When You’re Helpless
I was in Reno over Wednesday and Thursday last week for committee meetings at our church headquarters. I had no problem getting to Reno, but because of the unusual weather in Las Vegas (the city I connected through) my return trip was a bit more challenging. I ended up getting rerouted through Seattle and made it home safely Friday morning at 2 am. But it was while I was working with the gate agent in Reno, trying to figure out how to get back home that I witnessed something that started me thinking about Christmas, Church, and people.
Just a few feet away from the counter where I was talking to the gate agent was another flight attendant sitting in an airport wheelchair, with her bags next to her. Apparently she had become ill while on duty, and was attempting to make her way home. It was very clear to everyone standing in line that she was in distress. I could tell that she had even been crying, but her gate agent colleagues didn’t pay any attention to her. In fact they were clearly annoyed when the ailing flight attendant finally got their attention and explained her predicament. After reprimanding her for not speaking up sooner and some short, snappy exchanges the gate agents eventually assisted their co-worker with getting to another gate to catch her flight.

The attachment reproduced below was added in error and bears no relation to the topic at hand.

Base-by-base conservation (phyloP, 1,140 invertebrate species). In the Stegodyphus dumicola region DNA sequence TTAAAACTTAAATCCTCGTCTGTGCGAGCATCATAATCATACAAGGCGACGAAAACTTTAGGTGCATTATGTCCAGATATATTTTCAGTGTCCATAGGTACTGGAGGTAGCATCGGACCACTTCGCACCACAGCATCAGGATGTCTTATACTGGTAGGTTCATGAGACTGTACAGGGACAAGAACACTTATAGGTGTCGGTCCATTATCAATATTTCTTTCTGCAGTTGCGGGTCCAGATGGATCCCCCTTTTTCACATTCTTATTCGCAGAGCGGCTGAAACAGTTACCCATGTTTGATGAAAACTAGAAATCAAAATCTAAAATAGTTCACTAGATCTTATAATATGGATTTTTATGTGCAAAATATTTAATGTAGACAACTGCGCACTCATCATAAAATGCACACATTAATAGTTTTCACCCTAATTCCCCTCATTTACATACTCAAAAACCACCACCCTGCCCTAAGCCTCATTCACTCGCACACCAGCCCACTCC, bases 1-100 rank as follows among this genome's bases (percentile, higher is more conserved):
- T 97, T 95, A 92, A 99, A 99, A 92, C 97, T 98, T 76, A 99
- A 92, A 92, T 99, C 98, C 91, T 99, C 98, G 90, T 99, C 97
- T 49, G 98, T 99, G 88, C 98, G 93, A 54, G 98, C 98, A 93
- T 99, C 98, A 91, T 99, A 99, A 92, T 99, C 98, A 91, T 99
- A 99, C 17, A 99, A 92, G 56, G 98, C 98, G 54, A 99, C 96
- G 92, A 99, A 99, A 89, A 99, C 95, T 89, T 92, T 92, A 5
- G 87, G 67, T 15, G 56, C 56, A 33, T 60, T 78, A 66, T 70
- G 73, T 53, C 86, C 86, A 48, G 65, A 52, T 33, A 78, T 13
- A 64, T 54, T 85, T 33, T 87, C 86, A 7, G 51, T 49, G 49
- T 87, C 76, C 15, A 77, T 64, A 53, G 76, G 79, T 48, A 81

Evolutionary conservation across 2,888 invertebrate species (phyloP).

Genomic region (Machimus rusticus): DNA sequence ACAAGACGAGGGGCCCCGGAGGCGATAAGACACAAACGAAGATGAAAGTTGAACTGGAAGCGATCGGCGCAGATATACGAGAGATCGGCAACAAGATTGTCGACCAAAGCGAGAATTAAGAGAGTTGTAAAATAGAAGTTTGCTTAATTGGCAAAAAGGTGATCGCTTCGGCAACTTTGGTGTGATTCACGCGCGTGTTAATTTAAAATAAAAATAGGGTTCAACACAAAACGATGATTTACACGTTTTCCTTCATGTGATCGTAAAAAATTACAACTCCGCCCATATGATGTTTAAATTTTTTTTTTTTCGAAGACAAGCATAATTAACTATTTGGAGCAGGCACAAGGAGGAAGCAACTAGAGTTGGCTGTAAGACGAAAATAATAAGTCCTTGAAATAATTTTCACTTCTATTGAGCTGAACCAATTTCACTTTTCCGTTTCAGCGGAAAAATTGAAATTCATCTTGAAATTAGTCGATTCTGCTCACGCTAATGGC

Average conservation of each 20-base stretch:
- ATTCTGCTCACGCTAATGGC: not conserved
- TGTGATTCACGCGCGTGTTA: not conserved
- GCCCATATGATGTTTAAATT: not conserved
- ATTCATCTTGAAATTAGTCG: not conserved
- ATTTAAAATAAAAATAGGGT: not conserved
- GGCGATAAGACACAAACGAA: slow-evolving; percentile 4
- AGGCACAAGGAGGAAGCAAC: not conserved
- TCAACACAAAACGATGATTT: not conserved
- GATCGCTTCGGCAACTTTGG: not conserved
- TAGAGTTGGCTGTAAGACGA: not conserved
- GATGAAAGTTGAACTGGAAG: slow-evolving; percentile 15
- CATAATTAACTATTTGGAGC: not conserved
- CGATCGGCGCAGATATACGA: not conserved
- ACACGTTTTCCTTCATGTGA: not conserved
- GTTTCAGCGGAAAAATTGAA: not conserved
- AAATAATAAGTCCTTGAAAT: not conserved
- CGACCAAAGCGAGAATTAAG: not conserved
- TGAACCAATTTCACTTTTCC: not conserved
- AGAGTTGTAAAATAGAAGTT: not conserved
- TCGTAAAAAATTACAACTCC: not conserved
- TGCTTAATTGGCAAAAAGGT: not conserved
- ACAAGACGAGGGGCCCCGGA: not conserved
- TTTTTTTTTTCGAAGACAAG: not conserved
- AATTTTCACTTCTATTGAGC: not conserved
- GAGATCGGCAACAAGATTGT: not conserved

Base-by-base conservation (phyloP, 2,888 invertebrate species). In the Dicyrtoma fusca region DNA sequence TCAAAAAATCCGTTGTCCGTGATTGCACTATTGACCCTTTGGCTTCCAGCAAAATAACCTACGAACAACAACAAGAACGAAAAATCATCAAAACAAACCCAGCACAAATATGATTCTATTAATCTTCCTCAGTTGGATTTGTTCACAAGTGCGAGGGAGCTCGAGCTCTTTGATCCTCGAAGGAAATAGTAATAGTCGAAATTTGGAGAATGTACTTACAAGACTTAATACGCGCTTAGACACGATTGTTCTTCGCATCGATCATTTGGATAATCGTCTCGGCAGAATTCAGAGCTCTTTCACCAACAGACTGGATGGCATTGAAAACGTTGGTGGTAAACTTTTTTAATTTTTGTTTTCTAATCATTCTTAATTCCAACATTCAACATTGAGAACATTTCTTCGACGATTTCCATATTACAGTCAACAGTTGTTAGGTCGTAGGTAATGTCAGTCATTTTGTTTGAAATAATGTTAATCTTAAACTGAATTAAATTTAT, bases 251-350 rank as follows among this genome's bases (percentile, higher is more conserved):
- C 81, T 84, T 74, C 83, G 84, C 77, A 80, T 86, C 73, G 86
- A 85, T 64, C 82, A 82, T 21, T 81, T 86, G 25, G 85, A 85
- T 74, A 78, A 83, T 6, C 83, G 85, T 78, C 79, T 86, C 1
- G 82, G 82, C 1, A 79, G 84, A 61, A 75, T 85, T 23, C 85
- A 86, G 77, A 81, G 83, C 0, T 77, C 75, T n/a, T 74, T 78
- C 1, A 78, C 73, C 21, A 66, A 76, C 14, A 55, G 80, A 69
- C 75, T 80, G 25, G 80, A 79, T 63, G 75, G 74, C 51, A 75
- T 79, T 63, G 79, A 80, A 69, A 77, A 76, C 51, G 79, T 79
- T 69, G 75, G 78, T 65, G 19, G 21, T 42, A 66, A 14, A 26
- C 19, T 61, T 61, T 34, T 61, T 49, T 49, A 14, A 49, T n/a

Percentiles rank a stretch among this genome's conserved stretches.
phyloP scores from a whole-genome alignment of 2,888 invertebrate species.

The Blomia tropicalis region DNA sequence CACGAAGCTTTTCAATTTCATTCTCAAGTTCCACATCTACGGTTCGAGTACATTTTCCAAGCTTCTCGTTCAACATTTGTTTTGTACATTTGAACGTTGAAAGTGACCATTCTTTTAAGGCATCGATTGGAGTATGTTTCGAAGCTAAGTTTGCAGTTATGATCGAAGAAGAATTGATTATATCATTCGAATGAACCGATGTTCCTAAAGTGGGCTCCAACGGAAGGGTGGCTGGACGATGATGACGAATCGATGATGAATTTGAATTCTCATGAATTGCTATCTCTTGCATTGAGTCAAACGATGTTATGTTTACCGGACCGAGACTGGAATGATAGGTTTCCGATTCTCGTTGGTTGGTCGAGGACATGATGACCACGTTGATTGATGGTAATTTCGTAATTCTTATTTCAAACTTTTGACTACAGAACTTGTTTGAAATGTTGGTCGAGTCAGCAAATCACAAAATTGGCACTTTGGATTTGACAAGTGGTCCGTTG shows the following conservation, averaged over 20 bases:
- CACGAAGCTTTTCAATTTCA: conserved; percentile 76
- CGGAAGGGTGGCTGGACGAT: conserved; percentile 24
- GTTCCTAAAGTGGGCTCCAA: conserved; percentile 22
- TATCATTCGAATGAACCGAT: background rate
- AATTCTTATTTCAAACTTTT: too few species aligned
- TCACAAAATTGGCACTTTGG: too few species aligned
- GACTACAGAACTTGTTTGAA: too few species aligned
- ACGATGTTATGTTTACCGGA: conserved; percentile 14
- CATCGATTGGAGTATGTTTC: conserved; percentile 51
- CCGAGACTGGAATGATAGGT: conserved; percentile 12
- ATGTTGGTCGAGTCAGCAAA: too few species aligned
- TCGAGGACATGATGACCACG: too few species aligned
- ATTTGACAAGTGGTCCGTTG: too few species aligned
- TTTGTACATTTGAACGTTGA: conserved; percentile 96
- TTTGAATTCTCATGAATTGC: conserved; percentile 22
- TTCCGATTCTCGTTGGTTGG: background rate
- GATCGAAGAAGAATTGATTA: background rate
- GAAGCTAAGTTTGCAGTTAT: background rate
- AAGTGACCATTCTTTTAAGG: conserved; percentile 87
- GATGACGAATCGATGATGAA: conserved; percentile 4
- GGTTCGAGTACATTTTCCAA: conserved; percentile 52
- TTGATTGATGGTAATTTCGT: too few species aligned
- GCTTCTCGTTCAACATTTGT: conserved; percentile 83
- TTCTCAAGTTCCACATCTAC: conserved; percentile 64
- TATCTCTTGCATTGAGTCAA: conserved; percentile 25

Granted, it was a stressful time, and people were making unreasonable demands considering our circumstances. But does that ever give us the right to be rude, and dismissive toward people? Do we get to ignore someone in need? The sick flight attendant looked just like her colleagues, she wore the same uniform, that bore the same logo, and pin, but she was treated worse than a stranger.
Jesus came to the earth looking just like you and me wrapped, in our flesh wearing the same “uniform”. He would eventually be rejected by many and treated in such a way that no one would want to be treated. Yet, He was the King of Kings and Lord of Lords! Thankfully He didn’t leave us helpless and vulnerable, rather He rescued us and saved us in spite of our resistance to receiving Him as king.